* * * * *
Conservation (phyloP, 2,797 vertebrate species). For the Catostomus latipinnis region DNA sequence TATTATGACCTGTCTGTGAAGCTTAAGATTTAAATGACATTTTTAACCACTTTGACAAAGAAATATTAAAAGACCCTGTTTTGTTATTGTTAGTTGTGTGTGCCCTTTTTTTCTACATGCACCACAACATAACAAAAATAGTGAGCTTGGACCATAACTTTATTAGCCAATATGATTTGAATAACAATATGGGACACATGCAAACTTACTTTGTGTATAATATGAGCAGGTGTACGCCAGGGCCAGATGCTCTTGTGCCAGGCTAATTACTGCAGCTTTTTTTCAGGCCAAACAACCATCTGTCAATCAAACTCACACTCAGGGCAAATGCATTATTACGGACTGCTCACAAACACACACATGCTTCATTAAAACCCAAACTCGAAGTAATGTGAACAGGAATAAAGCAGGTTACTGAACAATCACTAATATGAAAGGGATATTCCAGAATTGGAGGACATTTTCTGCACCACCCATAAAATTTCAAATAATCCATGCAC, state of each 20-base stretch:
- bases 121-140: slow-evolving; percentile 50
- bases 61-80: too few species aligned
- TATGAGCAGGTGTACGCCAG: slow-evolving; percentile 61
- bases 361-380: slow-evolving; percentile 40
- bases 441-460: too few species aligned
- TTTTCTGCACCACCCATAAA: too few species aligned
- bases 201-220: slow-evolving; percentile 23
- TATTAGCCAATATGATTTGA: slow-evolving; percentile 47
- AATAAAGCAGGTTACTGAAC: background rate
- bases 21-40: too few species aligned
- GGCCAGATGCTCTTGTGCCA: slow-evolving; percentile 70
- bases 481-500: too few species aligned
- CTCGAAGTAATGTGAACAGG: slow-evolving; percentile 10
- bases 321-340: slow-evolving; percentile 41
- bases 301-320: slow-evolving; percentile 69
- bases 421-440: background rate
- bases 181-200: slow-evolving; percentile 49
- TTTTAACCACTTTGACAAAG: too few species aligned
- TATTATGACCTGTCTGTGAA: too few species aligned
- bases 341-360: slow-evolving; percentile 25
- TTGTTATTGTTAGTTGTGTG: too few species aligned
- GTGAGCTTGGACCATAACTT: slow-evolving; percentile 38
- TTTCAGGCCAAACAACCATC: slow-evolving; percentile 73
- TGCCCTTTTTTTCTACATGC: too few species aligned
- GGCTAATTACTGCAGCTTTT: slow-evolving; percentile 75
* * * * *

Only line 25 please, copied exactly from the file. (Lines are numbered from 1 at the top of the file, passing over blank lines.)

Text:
- TGCCCTTTTTTTCTACATGC: too few species aligned